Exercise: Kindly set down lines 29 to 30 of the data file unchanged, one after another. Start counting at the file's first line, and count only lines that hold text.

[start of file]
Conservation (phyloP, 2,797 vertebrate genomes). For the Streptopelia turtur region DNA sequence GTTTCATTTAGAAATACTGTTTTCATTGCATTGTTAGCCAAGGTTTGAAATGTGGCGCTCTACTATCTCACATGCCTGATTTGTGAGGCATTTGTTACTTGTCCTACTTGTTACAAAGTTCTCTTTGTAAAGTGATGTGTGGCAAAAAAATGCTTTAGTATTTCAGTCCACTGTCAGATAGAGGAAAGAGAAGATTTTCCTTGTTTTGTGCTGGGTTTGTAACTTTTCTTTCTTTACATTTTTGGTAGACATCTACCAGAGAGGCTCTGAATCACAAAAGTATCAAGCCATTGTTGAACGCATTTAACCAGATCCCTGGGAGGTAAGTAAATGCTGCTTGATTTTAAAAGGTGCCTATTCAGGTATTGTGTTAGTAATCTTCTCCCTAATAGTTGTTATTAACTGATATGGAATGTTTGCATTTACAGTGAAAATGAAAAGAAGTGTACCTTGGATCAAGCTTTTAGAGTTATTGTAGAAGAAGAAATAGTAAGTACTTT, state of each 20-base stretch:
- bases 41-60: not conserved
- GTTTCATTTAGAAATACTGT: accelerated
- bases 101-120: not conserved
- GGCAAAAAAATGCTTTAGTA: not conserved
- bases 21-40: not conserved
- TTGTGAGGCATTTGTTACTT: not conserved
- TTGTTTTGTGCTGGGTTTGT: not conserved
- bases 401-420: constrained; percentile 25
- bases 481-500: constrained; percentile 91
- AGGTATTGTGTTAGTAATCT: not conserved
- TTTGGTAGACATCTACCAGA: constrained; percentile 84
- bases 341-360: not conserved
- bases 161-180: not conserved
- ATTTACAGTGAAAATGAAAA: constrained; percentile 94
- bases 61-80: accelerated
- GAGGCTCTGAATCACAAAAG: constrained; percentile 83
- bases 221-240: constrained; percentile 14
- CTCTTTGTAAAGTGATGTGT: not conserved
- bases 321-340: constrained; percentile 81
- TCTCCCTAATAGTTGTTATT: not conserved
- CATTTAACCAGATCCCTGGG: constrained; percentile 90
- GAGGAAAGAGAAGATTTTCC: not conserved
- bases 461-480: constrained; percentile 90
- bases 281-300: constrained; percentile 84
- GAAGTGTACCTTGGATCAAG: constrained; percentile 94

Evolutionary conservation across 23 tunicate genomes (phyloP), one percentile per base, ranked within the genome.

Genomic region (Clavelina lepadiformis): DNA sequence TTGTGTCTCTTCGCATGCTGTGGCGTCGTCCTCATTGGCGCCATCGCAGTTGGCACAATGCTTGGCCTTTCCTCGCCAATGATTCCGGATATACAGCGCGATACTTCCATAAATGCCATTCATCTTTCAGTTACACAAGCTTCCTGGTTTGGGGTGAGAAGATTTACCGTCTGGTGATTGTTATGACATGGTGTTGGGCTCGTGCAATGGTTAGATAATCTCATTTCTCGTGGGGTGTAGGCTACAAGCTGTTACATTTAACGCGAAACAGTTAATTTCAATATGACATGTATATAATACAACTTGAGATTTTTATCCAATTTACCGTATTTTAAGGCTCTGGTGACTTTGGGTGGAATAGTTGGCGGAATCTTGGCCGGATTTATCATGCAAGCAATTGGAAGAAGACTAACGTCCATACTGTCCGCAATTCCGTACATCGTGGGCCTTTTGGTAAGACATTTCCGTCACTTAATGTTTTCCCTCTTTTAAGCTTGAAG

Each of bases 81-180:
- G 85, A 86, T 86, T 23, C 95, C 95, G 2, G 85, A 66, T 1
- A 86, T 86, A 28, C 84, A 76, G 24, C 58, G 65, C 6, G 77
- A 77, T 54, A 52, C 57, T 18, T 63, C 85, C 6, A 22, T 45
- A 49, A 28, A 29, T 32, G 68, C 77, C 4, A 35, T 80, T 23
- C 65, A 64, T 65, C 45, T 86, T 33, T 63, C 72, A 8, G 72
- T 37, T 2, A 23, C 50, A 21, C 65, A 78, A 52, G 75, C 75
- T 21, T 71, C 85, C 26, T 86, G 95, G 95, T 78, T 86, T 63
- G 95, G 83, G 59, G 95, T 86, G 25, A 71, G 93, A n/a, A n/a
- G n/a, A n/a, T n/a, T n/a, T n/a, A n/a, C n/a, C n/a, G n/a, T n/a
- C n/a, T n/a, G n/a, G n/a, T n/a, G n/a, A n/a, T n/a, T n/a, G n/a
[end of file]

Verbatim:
Each of bases 81-180:
- G 85, A 86, T 86, T 23, C 95, C 95, G 2, G 85, A 66, T 1